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I did this myself recently! So you'll have my "wish I coulda" perspective on the process. Sorry for the lengthy reply but I think you are needing something like this to answer all your questions.

 

Question 1:

W-L Definitely has a good point with the difference between Cat6 and 6A. If you can guarantee you won't be running near other lines like power or cable/telephone then Cat6 will be fine but if you aren't sure or can't avoid those other lines Cat 6A all the way. Considering you'll be running up to 4 lines next to each other to a single destination could be worth the overkill to do 6A. Make sure to buy this in bulk so that it is cheapest possible.

 

Question 2:I ran individual lines from modem to destination. It is possible to get wall plate splitter that takes one line and spits it to two ports but I didn't want a point of failure. It is hard to get that wall plate configured because of all the thick wires and you need a lot of room in your wall, i needed to cut out some insulation to make room. I used keystone jacks and compatible wall plates(pictures in spoilers) and it was tedious to do and cost some money getting an ethernet tester and the tools to terminate yourself. I also was able to order jacks in colored pairs so that it was easy to label but that all depends on if it is worth it to you. You could run your lines yourself and have a local IT store come out and terminate all your ports and test them for you.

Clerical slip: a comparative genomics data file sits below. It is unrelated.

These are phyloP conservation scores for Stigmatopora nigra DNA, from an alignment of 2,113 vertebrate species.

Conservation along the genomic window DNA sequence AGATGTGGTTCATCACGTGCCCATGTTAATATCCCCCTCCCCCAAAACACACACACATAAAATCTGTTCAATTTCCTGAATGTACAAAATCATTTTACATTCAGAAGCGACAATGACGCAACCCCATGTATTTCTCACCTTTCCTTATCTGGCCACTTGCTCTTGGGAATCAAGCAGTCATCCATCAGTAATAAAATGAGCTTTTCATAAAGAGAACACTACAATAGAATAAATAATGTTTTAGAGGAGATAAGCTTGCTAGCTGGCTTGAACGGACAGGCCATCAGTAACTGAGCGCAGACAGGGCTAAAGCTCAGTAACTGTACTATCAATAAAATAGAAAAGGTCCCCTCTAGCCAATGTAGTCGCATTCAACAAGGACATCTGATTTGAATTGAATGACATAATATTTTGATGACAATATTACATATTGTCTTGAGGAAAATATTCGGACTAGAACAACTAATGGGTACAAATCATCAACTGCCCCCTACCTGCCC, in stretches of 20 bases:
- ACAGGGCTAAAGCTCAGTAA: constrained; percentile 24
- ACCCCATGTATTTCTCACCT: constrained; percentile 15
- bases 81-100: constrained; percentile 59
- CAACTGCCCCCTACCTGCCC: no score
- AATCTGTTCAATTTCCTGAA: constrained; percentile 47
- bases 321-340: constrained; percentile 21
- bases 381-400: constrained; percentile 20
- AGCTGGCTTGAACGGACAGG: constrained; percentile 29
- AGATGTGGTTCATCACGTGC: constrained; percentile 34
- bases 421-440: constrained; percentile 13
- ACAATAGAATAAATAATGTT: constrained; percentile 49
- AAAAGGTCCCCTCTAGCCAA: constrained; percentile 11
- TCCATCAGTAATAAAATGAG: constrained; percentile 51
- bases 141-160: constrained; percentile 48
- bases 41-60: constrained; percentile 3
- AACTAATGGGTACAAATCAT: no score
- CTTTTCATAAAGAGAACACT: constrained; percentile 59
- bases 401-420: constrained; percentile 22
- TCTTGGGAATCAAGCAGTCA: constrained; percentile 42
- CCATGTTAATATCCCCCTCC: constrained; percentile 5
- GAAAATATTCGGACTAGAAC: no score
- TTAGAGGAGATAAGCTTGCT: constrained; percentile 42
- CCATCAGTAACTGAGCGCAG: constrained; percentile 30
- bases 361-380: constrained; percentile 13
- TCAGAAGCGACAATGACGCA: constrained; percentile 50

Spoiler

1998302703_keystoneethernet.jpg.ed40a259d5cace8d9fd03ffd400b269d.jpg

916492909_keystoneplate.jpg.81d5e2da2914f0b45c74b93a12ec94a0.jpg

Pictures just pulled from google for reference. Definitely search around for best pricing.

 

Question 3:

I've used an unmanaged switch for my use case. My setup consists of one wired pc like what you describe(lots of download and uplaod), one wired home server for smart home activity, media, and data backup, 2 wired nvidia shields (this is important because I have the media server wired to these shields through the unmanaged switch). I have been gaming and had both the shields streaming from local sources and online sources and have had no problems. I think unmanaged would be fine if you didn't want to fiddle with managed. But you may need to do managed depending how important your bonus question is.